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Maybe you've been seeing sitcom stars on local TV talking about
their desire to see the Dream Team lose. Maybe you've harbored
those very thoughts yourself. Sorry, folks. It's not going to

The U.S. men's basketball team, a.k.a. the Dream Team, did it
again last night, before a mostly mellow crowd of 34,069 at the
Georgia Dome. Last night's victim was Australia, 101-73.
Tomorrow night's victim, in the gold medal game, will be
Yugoslavia. Afterward the medals will be distributed. The
players will go home. And the debate will continue: In the
spirit of competition, should the U.S. send an NBA All-Star team
to the Olympics?

Last night there was at least a hint of competitiveness. In
fact, with 5:32 left in the first half, the teams were tied at
36. Australia made six three-pointers in the first half, and for
a while the game looked like Georgetown playing Princeton in the
first round of the NCAA tournament. You could even see the
Americans showing some signs of frustration. Charles Barkley,
the leading scorer for the U.S., with 24, was clawed at by the
Australians, and he responded with more elbows than he might
throw in a garden-variety NBA playoff game.

In the second half Australia's shooting went icy and the
Americans reestablished their rhythm. But the Australians were
never intimidated, and when Karl Malone shoved Aussie big man
Tony Ronaldson, Ronaldson got right in Malone's face. For a
moment it seemed as if there might be a full-blown fight, and it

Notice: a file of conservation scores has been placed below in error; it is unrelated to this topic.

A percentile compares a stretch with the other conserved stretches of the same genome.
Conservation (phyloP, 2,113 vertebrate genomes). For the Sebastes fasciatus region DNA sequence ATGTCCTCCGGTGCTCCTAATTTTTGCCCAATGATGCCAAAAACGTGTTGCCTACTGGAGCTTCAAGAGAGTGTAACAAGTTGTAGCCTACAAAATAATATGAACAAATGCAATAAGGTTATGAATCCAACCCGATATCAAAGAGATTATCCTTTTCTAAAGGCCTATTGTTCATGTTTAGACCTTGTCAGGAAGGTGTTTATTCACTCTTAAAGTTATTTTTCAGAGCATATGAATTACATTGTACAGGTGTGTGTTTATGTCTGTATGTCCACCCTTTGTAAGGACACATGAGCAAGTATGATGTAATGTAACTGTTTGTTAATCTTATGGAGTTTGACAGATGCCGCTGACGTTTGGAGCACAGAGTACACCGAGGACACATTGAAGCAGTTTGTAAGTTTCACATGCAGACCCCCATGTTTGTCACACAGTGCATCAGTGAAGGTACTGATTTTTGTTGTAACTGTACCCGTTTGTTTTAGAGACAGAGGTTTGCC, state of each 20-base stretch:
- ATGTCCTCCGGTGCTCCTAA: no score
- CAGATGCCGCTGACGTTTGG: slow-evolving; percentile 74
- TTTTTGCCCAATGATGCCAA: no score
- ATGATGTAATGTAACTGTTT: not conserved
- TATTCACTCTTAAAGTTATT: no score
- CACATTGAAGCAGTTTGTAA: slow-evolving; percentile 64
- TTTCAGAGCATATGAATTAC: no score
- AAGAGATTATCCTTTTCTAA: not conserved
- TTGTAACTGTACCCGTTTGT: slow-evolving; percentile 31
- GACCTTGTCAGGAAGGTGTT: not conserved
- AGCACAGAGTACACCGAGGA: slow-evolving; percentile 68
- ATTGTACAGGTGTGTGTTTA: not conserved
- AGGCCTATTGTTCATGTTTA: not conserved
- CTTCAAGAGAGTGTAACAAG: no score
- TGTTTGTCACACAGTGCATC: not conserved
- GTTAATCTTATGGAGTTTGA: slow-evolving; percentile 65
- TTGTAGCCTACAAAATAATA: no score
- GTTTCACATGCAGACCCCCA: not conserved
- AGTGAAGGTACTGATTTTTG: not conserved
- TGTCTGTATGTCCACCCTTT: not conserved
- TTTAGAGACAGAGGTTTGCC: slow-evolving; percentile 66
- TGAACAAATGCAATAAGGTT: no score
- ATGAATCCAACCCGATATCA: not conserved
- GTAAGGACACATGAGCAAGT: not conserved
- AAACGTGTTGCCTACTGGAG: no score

was right then, for the first time, that the sellout crowd was
truly engaged in the game.

The Americans had sauntered into the Dome midway into the
opening semifinal, in which the Yugoslavs defeated Lithuania
66-58. If there is any Olympic basketball team that can give the
U.S. something resembling a game, it is Yugoslavia, which is led
by Miami Heat guard Predrag Danilovic and Charlotte Hornets
center Vlade Divac. But in terms of speed, height, strength,
stamina and a few other basics, Yugoslavia matches up poorly
with the U.S. One thing the Yugoslavs do have, however, is
immense heart. When you're representing a country ravaged by
war, when you're truly connected to the citizenry at home, it
makes you reach for a little something extra.

The Americans have too much skill and talent to have to reach
for anything extra. During last night's game the U.S. coaching
staff sat on its cushioned chairs for most of the game. What,
exactly, are the coaches supposed to tell these players, who
know better than anybody what they need to do to win?

In the final minutes last night it seemed the Americans knew
they were in danger of not scoring in triple figures. They don't
like that. Shaquille O'Neal dunked big in the closing minute to
bring the total to 99. Then Anfernee Hardaway made a deft little
layup with no time on the clock to push the total to 101. A
28-point margin of victory. The Americans in triple figures. A
certifiable whipping.

COLOR PHOTO: MANNY MILLAN Even with Gary Payton's 2-for-11 shooting night, the U.S. still won by 28.